Let’s consider the following income_table table that stores the income and debt values.

SELECT income, debt
FROM income_table;


On execution, we get:

+------+-----+
|income|debt |
+------+-----+
|60000 |20000|
|80000 |25100|
|100000|30040|
|120000|36010|
+------+-----+


A simple visualization of the data present in the income_table table is as follows:

Querying the income table to get the debt value for a particular income value results in the following:

SELECT income, debt
FROM income_table
WHERE income = 80000;


On execution, we get:

+------+-----+
|income|debt |
+------+-----+
|80000 |25100|
+------+-----+


And here is what we get:

But what happens when querying the table for an income value that is not present there?

SELECT income, debt
FROM income_table
WHERE income = 90000;


On execution, we get:

Empty set (0.00 sec)


When the WHERE clause condition is not fulfilled for any of the rows, no value is returned.

When a table doesn’t have an exact match, the query returns an empty set or null value. This is where the AI Tables come into play!

Let’s create a debt_model model that allows us to approximate the debt value for any income value. We train the debt_model model using the data from the income_table table.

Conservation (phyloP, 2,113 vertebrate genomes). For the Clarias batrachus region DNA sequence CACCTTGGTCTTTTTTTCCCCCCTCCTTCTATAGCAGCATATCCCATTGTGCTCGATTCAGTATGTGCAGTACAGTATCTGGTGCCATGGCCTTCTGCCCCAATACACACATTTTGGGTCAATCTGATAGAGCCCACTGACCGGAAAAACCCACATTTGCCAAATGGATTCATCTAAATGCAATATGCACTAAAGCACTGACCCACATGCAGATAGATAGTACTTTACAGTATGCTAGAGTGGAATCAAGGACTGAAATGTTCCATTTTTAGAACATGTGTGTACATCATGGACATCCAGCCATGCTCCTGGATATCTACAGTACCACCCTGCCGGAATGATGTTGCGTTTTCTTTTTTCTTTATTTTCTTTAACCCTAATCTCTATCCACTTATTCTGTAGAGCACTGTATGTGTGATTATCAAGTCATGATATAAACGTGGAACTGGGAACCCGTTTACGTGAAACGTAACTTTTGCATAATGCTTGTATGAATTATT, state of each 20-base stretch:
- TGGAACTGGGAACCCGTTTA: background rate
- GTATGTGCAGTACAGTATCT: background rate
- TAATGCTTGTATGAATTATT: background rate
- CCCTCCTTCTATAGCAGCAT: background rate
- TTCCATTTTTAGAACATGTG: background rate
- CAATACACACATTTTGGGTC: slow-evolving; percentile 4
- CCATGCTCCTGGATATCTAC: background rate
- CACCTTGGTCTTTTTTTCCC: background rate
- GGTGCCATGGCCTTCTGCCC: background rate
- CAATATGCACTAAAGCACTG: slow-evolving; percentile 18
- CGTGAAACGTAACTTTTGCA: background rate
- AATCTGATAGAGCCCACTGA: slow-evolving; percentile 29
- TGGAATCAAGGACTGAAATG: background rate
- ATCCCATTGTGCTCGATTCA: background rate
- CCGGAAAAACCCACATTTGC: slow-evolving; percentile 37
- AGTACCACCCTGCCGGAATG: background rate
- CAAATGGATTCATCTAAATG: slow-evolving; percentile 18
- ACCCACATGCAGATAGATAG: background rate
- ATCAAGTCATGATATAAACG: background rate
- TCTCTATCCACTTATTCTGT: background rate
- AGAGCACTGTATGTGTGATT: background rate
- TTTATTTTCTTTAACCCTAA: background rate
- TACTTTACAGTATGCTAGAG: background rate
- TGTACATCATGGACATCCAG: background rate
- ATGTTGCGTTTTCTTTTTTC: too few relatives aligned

CREATE MODEL mindsdb.debt_model
FROM income_table
PREDICT debt;


On execution, we get:

Query OK, 0 rows affected (x.xxx sec)


MindsDB provides the CREATE MODEL statement. On execution of this statement, the predictive model works in the background, automatically creating a vector representation of the data that can be visualized as follows:

Please note that debt_model is our AI Table.

Let’s now look for the debt value of some random income value. To get the approximated debt value, we query the mindsdb.debt_model model instead of the income_table table.

SELECT income, debt
FROM mindsdb.debt_model
WHERE income = 90000;


On execution, we get:

+------+-----+
|income|debt |
+------+-----+
|90000 |27820|
+------+-----+


And here is how it looks: